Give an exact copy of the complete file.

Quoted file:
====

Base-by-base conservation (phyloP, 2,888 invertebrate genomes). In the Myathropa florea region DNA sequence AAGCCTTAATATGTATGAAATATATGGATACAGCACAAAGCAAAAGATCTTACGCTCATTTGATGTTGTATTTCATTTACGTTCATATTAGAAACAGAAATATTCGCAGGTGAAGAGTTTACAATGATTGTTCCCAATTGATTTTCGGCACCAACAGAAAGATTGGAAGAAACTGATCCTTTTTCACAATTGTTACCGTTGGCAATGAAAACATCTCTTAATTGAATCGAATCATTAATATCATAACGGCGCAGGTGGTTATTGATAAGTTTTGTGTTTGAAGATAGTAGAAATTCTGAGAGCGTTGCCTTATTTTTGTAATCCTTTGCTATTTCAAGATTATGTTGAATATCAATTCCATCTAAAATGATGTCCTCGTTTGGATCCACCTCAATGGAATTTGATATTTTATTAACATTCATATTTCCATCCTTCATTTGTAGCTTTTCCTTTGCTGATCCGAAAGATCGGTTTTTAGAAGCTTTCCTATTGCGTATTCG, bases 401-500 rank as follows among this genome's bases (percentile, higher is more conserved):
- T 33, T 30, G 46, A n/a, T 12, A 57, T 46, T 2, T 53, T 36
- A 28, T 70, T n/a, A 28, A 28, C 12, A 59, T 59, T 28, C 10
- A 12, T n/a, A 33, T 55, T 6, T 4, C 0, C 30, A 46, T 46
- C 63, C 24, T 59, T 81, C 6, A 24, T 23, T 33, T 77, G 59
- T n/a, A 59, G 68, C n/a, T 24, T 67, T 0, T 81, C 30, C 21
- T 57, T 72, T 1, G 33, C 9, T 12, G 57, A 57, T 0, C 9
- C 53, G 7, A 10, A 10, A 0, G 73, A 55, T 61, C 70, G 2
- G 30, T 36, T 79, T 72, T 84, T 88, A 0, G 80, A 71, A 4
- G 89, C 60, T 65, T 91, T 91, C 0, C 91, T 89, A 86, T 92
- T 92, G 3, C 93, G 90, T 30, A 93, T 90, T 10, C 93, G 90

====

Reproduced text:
Base-by-base conservation (phyloP, 2,888 invertebrate genomes). In the Myathropa florea region DNA sequence AAGCCTTAATATGTATGAAATATATGGATACAGCACAAAGCAAAAGATCTTACGCTCATTTGATGTTGTATTTCATTTACGTTCATATTAGAAACAGAAATATTCGCAGGTGAAGAGTTTACAATGATTGTTCCCAATTGATTTTCGGCACCAACAGAAAGATTGGAAGAAACTGATCCTTTTTCACAATTGTTACCGTTGGCAATGAAAACATCTCTTAATTGAATCGAATCATTAATATCATAACGGCGCAGGTGGTTATTGATAAGTTTTGTGTTTGAAGATAGTAGAAATTCTGAGAGCGTTGCCTTATTTTTGTAATCCTTTGCTATTTCAAGATTATGTTGAATATCAATTCCATCTAAAATGATGTCCTCGTTTGGATCCACCTCAATGGAATTTGATATTTTATTAACATTCATATTTCCATCCTTCATTTGTAGCTTTTCCTTTGCTGATCCGAAAGATCGGTTTTTAGAAGCTTTCCTATTGCGTATTCG, bases 401-500 rank as follows among this genome's bases (percentile, higher is more conserved):
- T 33, T 30, G 46, A n/a, T 12, A 57, T 46, T 2, T 53, T 36
- A 28, T 70, T n/a, A 28, A 28, C 12, A 59, T 59, T 28, C 10
- A 12, T n/a, A 33, T 55, T 6, T 4, C 0, C 30, A 46, T 46
- C 63, C 24, T 59, T 81, C 6, A 24, T 23, T 33, T 77, G 59
- T n/a, A 59, G 68, C n/a, T 24, T 67, T 0, T 81, C 30, C 21
- T 57, T 72, T 1, G 33, C 9, T 12, G 57, A 57, T 0, C 9
- C 53, G 7, A 10, A 10, A 0, G 73, A 55, T 61, C 70, G 2
- G 30, T 36, T 79, T 72, T 84, T 88, A 0, G 80, A 71, A 4
- G 89, C 60, T 65, T 91, T 91, C 0, C 91, T 89, A 86, T 92
- T 92, G 3, C 93, G 90, T 30, A 93, T 90, T 10, C 93, G 90